Bring them up. Literally “up,” for that part of Palestine which they were to occupy lies at a much higher level than Egypt.
Biblical writers were careful to indicate such differences in elevation by such expressions as “going up” or “going down” (see Gen. 12:10; 13:1; 37:25; 39:1; 42:2; 46:3, 4; 50:25).
A good and large land. The land to which the Israelites were to be taken “up” is called a “good land” on account of its great fertility (see Deut. 8:7–9), and “large” in contrast with the land of Goshen.
Even though the fertility of Palestine did not equal that of Egypt, it was still great. The rich soil east of the Jordan produces enormous crops of grain in the spring and provides pasturage throughout the year.
The western region is less productive, but when carefully cultivated bears excellent crops of olives, figs, and barley.
To the Israelites of the time of Moses it seemed spacious, being considerably larger than the entire Delta region of Egypt, of which they had occupied but a small part.
The land promised in the covenant God made with Abraham (Gen. 15:18–21) and actually possessed by David and Solomon (1 Kings 4:21) included not only Palestine but a considerable area of Syria as well (see The Great Empires During the Sojourn in Egypt).
A land flowing with milk and honey. Used here for the first time but common in later books (Num. 13:27; Deut. 26:15; 31:20; Jer. 11:5; 32:22; Eze. 20:6; etc.), this was a proverbial expression for a land of plenty, and should not be pressed for a precisely literal meaning.
It was intended as a figurative description of the great fertility and natural loveliness of the land of Canaan. Milk and honey are the simplest and choicest productions of a land abounding in grass and flowers, and were found in Palestine in great abundance.
The place of the Canaanites. For an explanation of the origin and history of the different nations mentioned, see on Gen. 10:15–17. The enumeration of the nations of Palestine here made is incomplete, only five of the ten whose land was promised to Abraham (Gen. 15:19–21) being expressly mentioned.
One, however, that of the Hivites, is added. It is possible that they had succeeded the Kenizzites or the Kadmonites of Abraham’s time.
Verse 9 Now therefore, behold, the cry of the children of Israel has come to Me, and I have also seen the oppression with which the Egyptians oppress them.
Verse 10 Come now, therefore, and I will send you to Pharaoh that you may bring My people, the children of Israel, out of Egypt.”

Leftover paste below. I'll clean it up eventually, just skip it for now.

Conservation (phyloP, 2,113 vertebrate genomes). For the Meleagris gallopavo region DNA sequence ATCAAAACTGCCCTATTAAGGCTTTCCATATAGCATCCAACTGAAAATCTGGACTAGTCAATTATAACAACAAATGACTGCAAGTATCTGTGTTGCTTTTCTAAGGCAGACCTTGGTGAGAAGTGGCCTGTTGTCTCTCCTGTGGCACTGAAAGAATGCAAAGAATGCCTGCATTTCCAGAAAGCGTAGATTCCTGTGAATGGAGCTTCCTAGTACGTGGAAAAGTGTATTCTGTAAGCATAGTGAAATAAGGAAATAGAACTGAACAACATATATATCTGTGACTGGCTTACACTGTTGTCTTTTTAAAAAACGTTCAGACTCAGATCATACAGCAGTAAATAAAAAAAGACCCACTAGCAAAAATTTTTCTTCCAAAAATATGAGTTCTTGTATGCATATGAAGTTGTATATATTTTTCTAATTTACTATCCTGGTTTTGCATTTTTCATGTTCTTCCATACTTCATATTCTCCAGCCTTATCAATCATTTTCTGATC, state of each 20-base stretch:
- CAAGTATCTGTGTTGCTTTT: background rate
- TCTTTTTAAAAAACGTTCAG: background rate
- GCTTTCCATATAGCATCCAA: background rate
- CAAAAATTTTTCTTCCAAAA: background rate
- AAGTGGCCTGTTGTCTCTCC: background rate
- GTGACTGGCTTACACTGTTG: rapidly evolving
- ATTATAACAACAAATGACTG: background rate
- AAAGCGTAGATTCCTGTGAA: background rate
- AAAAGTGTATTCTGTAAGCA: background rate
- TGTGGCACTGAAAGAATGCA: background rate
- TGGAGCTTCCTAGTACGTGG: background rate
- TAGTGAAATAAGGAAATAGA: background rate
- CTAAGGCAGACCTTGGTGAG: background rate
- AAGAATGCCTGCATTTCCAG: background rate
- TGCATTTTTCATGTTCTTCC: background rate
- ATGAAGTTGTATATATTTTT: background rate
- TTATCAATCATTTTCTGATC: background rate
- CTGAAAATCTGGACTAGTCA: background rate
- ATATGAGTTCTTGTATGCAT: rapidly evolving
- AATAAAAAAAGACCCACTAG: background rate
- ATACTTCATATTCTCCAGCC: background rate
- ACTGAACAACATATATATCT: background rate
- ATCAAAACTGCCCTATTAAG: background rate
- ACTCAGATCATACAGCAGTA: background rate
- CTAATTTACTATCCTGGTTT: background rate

Verse 11 But Moses said to God, “Who am I that I should go to Pharaoh, and that I should bring the children of Israel out of Egypt?”
A great change had come over Moses. Forty years earlier he had volunteered as a deliverer. He had gone to his brethren and slain one of their oppressors, expecting that they would understand “that God by his hand would deliver them” (Acts 7:25).
However, at that time he was not qualified for the position of leadership to which he aspired, nor were the children of Israel ready for deliverance. The 40 years in Midian had taught him humility and filled him with utter distrust of self.
The adopted prince of Egypt’s royal house had become a shepherd, following a pursuit despised by the Egyptians (Gen. 46:34), and felt so uncertain of himself as to fear Pharaoh.
What influence could he, a despised shepherd from the eastern desert, expect to have with the mighty king of the most powerful nation on earth? Furthermore, what influence would he have with his own people?
They had rejected him when he was a mighty man; would they accept his leadership as a returned fugitive? Thoughts like these may have flashed through Moses’ mind when the call to return to Egypt and deliver his people came to him.
His reluctance to accept the call, his distrust of himself and of his people, can be easily understood.
Verse 12 So He said, “I will certainly be with you. And this shall be a sign to you that I have sent you: When you have brought the people out of Egypt, you shall serve God on this mountain.”
God did not refute Moses’ arguments, but assured him of divine companionship and assistance. No human skill, no earthly power or ingenuity alone, can accomplish what is possible in cooperation with God.
No greater promise can come to a leader of God’s people than that given to Moses at the time he was called.
A sign. God gave Moses a sign that he was not being sent on a fruitless errand, but it was a sign the fulfillment of which would come later, like that given to Hezekiah by Isaiah (2 Kings 19:29).
Before the sign could be fulfilled, however, Moses must obey and carry out the task he was commissioned to undertake.
Verse 13 Then Moses said to God, “Indeed, when I come to the children of Israel and say to them, ‘The God of your fathers has sent me to you,’ and they say to me, ‘What is His name?’ what shall I say to them?”
On the verge of accepting the divine call, Moses inquired what he was to say in case the people asked him for his divine credentials.
The supposition that the people might ask this question is not to be attributed to ignorance of the name of their God.
The name by which God had revealed Himself to their fathers could not have vanished entirely from memory, and the mere mention of God’s name could not have been of much help to Moses.
However, the nature and power of the One who sent Moses would be expressed in that name, and since names meant so much to the Semite mind, it was important for Moses to reveal to his people the true nature of their God, who was now ready to deliver them from bondage.
Verse 14 And God said to Moses, “I AM WHO I AM.” And He said, “Thus you shall say to the children of Israel, ‘I AM has sent me to you.’”
God therefore revealed to Moses, or rather explained to him, the name by which He had made Himself known to Abraham at the making of the covenant (Gen. 15:7).
In Hebrew as in English, this name is a form of the verb “to be,” and implies that its possessor is the eternal, self-existing One (see John 8:58; DA 469).
Its all-embracing universality precluded any comparison of the God of the Israelites to the deities of Egypt and other nations.
It was designed to provide Moses and his people with strong consolation in their affliction and powerful support for their confidence in the realization of His purpose to deliver them.
I am has sent me to you. “I am” is an abbreviated form of “I am that I am,” and is intended to express the same idea.